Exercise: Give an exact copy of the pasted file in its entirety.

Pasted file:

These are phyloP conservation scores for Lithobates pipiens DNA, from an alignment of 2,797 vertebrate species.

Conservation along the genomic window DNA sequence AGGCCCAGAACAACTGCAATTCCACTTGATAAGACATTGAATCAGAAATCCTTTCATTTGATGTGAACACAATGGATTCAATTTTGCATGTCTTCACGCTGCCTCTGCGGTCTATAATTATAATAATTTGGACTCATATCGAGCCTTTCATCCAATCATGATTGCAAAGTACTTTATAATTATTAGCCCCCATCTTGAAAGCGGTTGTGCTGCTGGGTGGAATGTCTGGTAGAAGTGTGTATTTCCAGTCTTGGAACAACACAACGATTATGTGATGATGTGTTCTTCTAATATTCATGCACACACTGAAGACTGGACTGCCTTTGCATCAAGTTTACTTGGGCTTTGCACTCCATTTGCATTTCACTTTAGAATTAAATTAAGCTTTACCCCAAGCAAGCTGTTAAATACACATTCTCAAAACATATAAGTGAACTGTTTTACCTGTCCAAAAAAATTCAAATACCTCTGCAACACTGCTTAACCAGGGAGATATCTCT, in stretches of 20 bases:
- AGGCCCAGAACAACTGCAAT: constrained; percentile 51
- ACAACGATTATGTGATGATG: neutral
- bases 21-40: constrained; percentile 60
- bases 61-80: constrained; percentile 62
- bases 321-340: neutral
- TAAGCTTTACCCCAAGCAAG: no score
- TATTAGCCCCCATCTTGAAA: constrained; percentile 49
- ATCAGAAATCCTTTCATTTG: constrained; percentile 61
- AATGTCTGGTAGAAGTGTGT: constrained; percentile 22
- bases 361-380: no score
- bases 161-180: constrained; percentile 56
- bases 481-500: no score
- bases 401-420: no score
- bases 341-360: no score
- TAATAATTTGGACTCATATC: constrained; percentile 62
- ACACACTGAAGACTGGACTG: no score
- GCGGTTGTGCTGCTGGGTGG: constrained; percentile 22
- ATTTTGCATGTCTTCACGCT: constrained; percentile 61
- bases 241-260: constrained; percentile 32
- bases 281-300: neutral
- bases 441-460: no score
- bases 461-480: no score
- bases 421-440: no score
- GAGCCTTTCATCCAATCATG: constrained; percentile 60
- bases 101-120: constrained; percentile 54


These are phyloP conservation scores for Lithobates pipiens DNA, from an alignment of 2,797 vertebrate species.

Conservation along the genomic window DNA sequence AGGCCCAGAACAACTGCAATTCCACTTGATAAGACATTGAATCAGAAATCCTTTCATTTGATGTGAACACAATGGATTCAATTTTGCATGTCTTCACGCTGCCTCTGCGGTCTATAATTATAATAATTTGGACTCATATCGAGCCTTTCATCCAATCATGATTGCAAAGTACTTTATAATTATTAGCCCCCATCTTGAAAGCGGTTGTGCTGCTGGGTGGAATGTCTGGTAGAAGTGTGTATTTCCAGTCTTGGAACAACACAACGATTATGTGATGATGTGTTCTTCTAATATTCATGCACACACTGAAGACTGGACTGCCTTTGCATCAAGTTTACTTGGGCTTTGCACTCCATTTGCATTTCACTTTAGAATTAAATTAAGCTTTACCCCAAGCAAGCTGTTAAATACACATTCTCAAAACATATAAGTGAACTGTTTTACCTGTCCAAAAAAATTCAAATACCTCTGCAACACTGCTTAACCAGGGAGATATCTCT, in stretches of 20 bases:
- AGGCCCAGAACAACTGCAAT: constrained; percentile 51
- ACAACGATTATGTGATGATG: neutral
- bases 21-40: constrained; percentile 60
- bases 61-80: constrained; percentile 62
- bases 321-340: neutral
- TAAGCTTTACCCCAAGCAAG: no score
- TATTAGCCCCCATCTTGAAA: constrained; percentile 49
- ATCAGAAATCCTTTCATTTG: constrained; percentile 61
- AATGTCTGGTAGAAGTGTGT: constrained; percentile 22
- bases 361-380: no score
- bases 161-180: constrained; percentile 56
- bases 481-500: no score
- bases 401-420: no score
- bases 341-360: no score
- TAATAATTTGGACTCATATC: constrained; percentile 62
- ACACACTGAAGACTGGACTG: no score
- GCGGTTGTGCTGCTGGGTGG: constrained; percentile 22
- ATTTTGCATGTCTTCACGCT: constrained; percentile 61
- bases 241-260: constrained; percentile 32
- bases 281-300: neutral
- bases 441-460: no score
- bases 461-480: no score
- bases 421-440: no score
- GAGCCTTTCATCCAATCATG: constrained; percentile 60
- bases 101-120: constrained; percentile 54